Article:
Though large and majestic in appearance, Tibetan Mastiffs are gentle dogs known for their heavy coats and bushy tails that curve over their backs. The Tibetan Mastiff usually stands at a height of 26 inches and weighs over 100 pounds, which will likely intimidate any intruder that comes to your home.
For owners, however, these are loving, patient, and understanding dogs. They’re also hard workers and undeniably fearless. Their stubborn attitude will make it hard for inexperienced owners to handle them. Instead, they require someone firm and consistent, who can give them the right obedience training.
Tibetan Mastiffs find it hard to adapt to any kind of lifestyle. But if you happen to be an excellent fit for these dogs, you surely got yourself an exciting companion.
Tibetan Mastiff Breed Statistics
|Dog Breed Group||Working Group|
|Breed Size||Large to Giant|
|Height||minimum 26 inches (male); minimum 24 inches (female)|
|Weight||90-150 pounds (male); 70-120 pounds (female)|
Tibetan Mastiff Breed Ratings
|Friendly with family|
|Friendly with kids|
|Friendly with strangers|
|Friendly with other dogs|
Tibetan Mastiff History
Tibetan Mastiffs are one of the oldest breeds in the world. They are even considered to be one of the descendants of Mastiff-type dogs that existed about five centuries ago.
Tibetan Mastiffs are said to have originated in Tibet. However, like many ancient dog breeds, there were so little records of them in history. According to historians, Tibetan Mastiffs were developed into two types:
Do-Khyi – Tibetan Mastiffs lived in the villages or traveled with nomadic shepherds; they were also guardians of the flock.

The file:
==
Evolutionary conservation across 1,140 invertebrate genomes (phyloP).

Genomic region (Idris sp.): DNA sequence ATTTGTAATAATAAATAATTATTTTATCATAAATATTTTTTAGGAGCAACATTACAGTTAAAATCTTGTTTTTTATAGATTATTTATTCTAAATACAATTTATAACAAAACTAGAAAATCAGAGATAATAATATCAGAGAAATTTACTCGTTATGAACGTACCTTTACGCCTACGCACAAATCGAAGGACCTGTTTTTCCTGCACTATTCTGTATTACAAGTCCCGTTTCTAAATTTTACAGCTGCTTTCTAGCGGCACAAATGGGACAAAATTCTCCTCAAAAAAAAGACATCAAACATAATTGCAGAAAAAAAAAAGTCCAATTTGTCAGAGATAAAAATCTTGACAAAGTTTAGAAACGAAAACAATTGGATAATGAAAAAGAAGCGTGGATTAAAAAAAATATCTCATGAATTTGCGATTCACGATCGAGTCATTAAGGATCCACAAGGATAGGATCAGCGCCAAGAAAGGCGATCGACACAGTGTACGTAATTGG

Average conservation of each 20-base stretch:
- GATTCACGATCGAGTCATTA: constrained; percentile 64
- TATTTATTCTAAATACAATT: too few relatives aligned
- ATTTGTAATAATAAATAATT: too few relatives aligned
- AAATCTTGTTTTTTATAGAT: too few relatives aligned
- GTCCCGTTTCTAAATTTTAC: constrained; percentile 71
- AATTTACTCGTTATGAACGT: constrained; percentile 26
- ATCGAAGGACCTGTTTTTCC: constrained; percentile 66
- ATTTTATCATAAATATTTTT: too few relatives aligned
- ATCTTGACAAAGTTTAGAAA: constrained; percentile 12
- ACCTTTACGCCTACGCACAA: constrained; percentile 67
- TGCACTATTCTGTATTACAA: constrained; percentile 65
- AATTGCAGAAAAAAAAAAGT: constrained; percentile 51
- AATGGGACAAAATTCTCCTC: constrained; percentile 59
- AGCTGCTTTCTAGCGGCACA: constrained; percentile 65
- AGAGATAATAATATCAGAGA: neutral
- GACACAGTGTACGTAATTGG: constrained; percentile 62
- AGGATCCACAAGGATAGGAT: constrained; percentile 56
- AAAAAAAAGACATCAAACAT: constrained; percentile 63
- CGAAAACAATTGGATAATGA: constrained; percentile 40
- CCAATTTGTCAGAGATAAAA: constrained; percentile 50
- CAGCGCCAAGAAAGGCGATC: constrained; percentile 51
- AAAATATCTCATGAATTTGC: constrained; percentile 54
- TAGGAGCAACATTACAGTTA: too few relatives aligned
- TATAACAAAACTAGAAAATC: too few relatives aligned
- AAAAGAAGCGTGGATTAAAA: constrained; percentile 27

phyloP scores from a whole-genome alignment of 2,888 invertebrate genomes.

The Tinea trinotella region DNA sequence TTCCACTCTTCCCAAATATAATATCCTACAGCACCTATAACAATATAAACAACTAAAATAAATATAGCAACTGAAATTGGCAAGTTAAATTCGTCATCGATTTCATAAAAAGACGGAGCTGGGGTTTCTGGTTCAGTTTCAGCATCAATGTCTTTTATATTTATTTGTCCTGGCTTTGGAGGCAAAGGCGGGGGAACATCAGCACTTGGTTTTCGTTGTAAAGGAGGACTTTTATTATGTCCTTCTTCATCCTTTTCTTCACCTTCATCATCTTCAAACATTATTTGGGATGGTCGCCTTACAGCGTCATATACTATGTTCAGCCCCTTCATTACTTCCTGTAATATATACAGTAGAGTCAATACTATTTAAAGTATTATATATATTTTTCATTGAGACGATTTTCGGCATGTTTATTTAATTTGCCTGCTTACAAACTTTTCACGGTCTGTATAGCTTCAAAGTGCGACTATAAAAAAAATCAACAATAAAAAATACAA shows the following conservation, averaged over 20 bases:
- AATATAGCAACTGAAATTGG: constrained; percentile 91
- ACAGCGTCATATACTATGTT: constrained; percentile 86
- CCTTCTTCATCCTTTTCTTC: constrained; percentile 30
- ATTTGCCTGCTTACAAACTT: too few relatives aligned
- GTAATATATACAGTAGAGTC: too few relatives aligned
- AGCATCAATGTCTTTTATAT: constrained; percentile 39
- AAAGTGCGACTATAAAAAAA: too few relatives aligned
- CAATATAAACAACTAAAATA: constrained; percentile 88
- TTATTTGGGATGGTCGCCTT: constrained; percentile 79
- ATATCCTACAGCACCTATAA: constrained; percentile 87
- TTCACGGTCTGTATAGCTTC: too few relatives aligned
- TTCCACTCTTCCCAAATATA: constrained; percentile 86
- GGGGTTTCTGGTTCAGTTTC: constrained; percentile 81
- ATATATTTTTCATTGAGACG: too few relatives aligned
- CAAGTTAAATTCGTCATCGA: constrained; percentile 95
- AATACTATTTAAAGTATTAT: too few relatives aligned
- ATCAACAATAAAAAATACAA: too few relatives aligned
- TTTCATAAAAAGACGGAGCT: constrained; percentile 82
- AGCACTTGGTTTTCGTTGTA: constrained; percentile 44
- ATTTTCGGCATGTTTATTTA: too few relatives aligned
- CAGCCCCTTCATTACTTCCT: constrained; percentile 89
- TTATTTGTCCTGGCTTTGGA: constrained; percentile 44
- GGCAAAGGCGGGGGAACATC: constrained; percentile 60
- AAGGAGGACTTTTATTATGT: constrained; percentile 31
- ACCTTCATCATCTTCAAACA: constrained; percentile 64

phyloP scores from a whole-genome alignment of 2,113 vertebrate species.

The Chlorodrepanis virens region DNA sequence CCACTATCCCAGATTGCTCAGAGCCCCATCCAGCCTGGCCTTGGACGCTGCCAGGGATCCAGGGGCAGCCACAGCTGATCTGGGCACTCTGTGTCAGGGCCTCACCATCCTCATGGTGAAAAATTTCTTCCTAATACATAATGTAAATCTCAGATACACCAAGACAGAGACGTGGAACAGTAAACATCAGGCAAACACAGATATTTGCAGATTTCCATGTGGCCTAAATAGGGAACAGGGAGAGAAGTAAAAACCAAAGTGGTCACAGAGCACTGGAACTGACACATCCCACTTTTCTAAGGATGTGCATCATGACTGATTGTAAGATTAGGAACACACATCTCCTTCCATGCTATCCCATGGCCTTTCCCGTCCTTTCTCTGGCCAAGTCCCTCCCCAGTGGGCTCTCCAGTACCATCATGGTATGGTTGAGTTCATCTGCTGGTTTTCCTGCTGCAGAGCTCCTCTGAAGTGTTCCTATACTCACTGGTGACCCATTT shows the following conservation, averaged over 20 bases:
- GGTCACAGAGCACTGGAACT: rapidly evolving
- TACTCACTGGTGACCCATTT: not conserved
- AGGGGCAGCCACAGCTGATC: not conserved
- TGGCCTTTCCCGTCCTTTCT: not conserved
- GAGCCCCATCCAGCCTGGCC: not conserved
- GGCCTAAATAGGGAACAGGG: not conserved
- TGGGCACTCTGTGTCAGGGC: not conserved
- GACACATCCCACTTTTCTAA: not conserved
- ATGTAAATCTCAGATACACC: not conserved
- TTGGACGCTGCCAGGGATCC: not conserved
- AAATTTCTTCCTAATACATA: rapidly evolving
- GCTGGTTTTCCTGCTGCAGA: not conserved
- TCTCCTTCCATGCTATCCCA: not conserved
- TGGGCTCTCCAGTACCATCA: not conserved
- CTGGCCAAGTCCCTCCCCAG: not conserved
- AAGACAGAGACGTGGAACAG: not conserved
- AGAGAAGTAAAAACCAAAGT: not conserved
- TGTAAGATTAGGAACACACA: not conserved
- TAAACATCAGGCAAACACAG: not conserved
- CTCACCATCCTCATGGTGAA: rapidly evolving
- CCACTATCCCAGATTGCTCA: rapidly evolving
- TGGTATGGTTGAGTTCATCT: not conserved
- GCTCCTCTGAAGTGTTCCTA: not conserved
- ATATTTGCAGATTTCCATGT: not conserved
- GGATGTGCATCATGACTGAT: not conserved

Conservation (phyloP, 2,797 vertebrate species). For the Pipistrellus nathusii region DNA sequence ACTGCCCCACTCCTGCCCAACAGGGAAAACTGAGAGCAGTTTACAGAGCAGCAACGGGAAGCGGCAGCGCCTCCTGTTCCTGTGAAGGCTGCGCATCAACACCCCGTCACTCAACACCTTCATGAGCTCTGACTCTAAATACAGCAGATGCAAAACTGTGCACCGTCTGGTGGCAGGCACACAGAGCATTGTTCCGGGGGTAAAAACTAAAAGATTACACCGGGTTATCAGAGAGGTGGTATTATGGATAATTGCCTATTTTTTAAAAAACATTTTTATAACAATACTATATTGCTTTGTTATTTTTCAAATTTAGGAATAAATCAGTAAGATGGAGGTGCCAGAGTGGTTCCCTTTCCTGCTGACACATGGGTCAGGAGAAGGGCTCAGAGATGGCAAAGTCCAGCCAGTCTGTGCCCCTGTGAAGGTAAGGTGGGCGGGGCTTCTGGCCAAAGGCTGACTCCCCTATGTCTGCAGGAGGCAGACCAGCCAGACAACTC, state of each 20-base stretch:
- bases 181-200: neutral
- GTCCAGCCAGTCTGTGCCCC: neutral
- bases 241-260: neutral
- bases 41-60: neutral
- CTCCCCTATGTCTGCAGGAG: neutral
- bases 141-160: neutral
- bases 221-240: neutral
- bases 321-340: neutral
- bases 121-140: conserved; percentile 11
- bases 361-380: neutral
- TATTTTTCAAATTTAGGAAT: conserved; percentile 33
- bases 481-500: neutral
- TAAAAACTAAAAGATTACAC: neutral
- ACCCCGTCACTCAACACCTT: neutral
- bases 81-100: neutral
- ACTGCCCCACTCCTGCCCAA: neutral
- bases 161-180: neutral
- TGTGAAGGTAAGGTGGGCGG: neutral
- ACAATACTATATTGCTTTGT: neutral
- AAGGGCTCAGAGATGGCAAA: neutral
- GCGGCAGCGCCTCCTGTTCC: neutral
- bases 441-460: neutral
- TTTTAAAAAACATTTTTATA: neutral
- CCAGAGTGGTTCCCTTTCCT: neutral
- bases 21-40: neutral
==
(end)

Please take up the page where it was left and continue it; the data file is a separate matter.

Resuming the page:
Tsang-Khyi – Tibetan Mastiffs that were given to lamaseries and served as guardians for Tibetan Buddhist monks.
For most of their history, Tibetan Mastiffs remained unknown to the world until 1847. The Viceroy of India, Lord Hardinge, sent the first Tibetan Mastiff to Queen Victoria as a gift. So by 1873, when England’s Kennel Club was founded, the Tibetan Mastiff was officially added to the studbook.
By 1874, the dog’s popularity increased when the Prince of Wales imported two more of the dog breed to England and showed them in 1875 at the Alexandra Palace Show.
The Tibetan Mastiffs’ importation to England continued, and by 1931, the first Tibetan Mastiff Club was formed.
The dogs were first introduced in the US in the late 1950s, but they were taken to a farm and vanished from the public’s eyes. Importation started again in 1970, and the Tibetan Mastiff Club of America was formed in 1974.
Though they’ve been in the US for long, the breed is still considered rare. Even in Tibet, it’s hard to find a purebred Tibetan Mastiff. They were only recognized by the American Kennel Club in 2006 and were classified under the working group in 2007.
Now, the breed ranks 131st as the most popular dog breed in the US.
Tibetan Mastiff Temperament
Tibetan Mastiffs are independent, reserved, and intelligent dogs. This is a powerful and rugged dog breed but is not inclined to play fetch or frisbees in the yard. These dogs are developed for working, so work is more ingrained than play.
These dogs are dedicated guardians, may it be for your flocks or territory. They are great dogs for those who own farms and need someone to patrol the territory. You also need to make sure that you have secured and tall fences so they can’t easily escape.
Other than being working dogs, Tibetan Mastiffs also make great family companions. They love to please their families, and their loyalty is very impressive. They are also known to be gentle and patient with children but always keep close supervision. They are also good with dogs, as well as with other pets.
Tibetan Mastiffs are aloof with strangers and keep an alert eye the whole time they are on your property. They will usually remain calm and quiet unless provoked.
They can be very protective, and they tend to make decisions on their own. Early socialization is crucial to maintain a stable temperament. These dogs usually decide who is a friend or an enemy, or whether someone is a threat, making it hard for people to come by your home.